The first ever step-by-step playbook to building & scaling subscription-based apps 👉 Get your copy

Adding In-App Subscriptions to your iOS app using Glassfy, SwiftUI, and Swift Concurrency

At some time in your journey as an iOS developer, whether you work for a company, or you are an independent developer creating your own…
Luca Garbolino
May 5, 2022
glassfy blog hero image

At some time in your journey as an iOS developer, whether you work for a company, or you are an independent developer creating your own apps, you will likely have to deal with App Store Connect and in-app purchases.

Apple has made it somewhat easier with StoreKit 2, but it is still not straight forward. That is, unless you use a third party solution to help you out.
If you are struggling with StoreKit and how you can add in-app subscription purchases to your iOS app, then Glassfy is the solution for you. With Glassfy, you can quickly and easily start monetizing your app in just a few simple steps using SwiftUI and Swift Concurrency introduced in iOS 15.

In this article you will learn to:

1. Configure your app in App Store Connect to accept a single recurring subscription.
2. Configure Glassfy to act on your applications behalf to communicate with the App Store.
3. Add the Glassfy SDK to your application and enable in-app subscriptions to verify, purchase or restore subscriptions.

Configure your app in App Store Connect to accept a single recurring subscription.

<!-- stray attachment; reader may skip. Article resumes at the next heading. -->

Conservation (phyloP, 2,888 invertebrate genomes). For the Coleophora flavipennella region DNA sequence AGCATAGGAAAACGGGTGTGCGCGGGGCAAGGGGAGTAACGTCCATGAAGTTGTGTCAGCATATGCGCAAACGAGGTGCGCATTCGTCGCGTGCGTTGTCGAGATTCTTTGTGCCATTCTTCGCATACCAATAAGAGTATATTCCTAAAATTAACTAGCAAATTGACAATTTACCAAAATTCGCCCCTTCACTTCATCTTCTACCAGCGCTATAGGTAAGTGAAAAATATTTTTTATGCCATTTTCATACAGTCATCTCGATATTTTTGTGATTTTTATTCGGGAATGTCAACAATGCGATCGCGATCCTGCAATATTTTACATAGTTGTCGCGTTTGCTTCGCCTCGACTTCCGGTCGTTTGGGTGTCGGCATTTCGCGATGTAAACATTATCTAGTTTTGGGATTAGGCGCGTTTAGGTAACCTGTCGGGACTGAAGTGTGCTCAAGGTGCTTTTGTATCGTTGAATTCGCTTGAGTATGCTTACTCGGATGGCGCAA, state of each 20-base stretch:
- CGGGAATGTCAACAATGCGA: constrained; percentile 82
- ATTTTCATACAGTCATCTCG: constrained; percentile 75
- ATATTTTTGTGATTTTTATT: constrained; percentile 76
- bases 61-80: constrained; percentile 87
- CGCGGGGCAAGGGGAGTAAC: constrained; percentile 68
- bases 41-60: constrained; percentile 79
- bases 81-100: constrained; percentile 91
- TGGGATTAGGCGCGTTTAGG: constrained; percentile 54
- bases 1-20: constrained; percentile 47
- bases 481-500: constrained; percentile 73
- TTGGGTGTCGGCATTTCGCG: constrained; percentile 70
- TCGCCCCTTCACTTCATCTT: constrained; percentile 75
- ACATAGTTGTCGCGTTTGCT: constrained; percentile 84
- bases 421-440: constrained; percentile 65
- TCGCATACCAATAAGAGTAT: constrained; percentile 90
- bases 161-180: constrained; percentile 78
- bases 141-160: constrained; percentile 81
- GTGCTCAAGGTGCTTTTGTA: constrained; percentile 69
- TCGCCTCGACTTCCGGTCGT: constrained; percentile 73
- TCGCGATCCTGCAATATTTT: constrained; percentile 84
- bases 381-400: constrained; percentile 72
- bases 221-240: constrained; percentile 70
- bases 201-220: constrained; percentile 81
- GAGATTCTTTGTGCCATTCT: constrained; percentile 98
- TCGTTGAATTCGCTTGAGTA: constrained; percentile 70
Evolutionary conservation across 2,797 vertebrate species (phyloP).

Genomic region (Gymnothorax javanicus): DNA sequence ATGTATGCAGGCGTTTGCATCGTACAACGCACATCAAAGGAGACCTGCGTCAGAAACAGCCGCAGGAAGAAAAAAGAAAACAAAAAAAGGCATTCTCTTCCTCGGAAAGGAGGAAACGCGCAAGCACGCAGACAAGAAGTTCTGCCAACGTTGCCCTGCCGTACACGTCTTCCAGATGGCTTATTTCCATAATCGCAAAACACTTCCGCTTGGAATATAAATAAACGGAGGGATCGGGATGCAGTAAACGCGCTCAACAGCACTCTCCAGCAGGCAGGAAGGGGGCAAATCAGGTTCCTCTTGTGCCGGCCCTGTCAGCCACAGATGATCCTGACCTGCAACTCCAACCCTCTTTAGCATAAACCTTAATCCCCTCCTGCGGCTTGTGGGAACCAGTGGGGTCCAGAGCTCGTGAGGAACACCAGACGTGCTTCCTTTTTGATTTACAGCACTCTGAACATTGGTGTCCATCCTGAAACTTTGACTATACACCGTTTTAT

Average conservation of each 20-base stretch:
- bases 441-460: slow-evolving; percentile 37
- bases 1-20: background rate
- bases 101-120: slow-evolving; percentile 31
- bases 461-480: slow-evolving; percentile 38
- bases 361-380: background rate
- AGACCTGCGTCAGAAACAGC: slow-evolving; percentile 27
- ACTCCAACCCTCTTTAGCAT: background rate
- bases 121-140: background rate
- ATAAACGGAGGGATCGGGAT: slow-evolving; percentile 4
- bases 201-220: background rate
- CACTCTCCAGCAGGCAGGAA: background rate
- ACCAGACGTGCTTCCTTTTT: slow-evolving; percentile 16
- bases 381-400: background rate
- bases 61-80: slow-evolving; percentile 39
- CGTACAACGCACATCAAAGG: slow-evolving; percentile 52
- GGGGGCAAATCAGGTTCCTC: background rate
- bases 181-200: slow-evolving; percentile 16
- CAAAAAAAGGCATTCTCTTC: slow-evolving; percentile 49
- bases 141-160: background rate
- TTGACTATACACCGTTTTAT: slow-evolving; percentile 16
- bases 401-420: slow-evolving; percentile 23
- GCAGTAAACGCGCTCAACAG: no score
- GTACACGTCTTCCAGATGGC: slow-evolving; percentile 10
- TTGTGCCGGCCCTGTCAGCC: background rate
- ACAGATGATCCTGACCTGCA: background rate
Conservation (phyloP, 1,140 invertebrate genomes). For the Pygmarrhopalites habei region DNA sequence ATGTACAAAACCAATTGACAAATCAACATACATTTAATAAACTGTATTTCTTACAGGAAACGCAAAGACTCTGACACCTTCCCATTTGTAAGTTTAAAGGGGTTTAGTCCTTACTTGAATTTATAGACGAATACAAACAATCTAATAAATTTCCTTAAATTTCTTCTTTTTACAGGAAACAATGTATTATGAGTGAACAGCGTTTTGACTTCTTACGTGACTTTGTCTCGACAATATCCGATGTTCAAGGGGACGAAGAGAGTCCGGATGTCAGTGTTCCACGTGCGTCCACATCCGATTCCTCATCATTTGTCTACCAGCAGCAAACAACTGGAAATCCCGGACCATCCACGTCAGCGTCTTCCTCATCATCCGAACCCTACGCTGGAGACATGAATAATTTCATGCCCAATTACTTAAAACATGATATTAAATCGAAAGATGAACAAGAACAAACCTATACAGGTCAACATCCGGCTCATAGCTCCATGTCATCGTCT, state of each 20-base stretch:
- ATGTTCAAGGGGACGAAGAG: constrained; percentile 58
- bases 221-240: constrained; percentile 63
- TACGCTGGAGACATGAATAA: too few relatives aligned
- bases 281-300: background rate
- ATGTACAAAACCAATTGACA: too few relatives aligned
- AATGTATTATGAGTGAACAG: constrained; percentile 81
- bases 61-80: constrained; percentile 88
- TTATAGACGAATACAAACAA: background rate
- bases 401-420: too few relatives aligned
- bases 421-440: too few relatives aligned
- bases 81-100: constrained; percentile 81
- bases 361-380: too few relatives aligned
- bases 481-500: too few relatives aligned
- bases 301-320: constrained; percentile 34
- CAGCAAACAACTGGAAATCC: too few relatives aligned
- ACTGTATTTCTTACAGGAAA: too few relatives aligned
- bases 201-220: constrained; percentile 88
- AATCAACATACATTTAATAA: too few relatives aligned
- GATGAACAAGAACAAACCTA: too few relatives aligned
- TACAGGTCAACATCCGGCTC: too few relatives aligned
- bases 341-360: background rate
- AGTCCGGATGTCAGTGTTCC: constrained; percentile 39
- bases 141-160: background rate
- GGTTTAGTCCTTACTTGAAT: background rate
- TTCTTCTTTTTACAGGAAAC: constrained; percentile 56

Before you can add in-app subscription to your application, you need to first enable that feature in App Store Connect.

**Create an In App Purchase
**1. Open your application in App Store Connect and select the In App Purchase link from the Features Section.

glassfy blog image

2. Tap on the + Button

3. Choose an Auto-Renewable Subscription and click on create.

glassfy blog image

4. You will next be asked to enter a reference name and a Product ID

Reference Name: The reference is only used in App Store Connect and in Sales and Trends reports from Apple. This is for your reference only.

Product ID: The product Id is a unique alphanumeric ID that is used for accessing your product in development and syncing with Glassfy. This ID is unique across all of your apps so you cannot have two different apps with the same subscription Product ID, so it is important that you adopt a naming scheme for all of your apps that will help you in this and future configurations. For this reason, Glassfy recommends that you adopt a scheme that includes some or all of the following components, (depending on your requirements) concatenated into a single string that is no longer than the maximum 64 characters.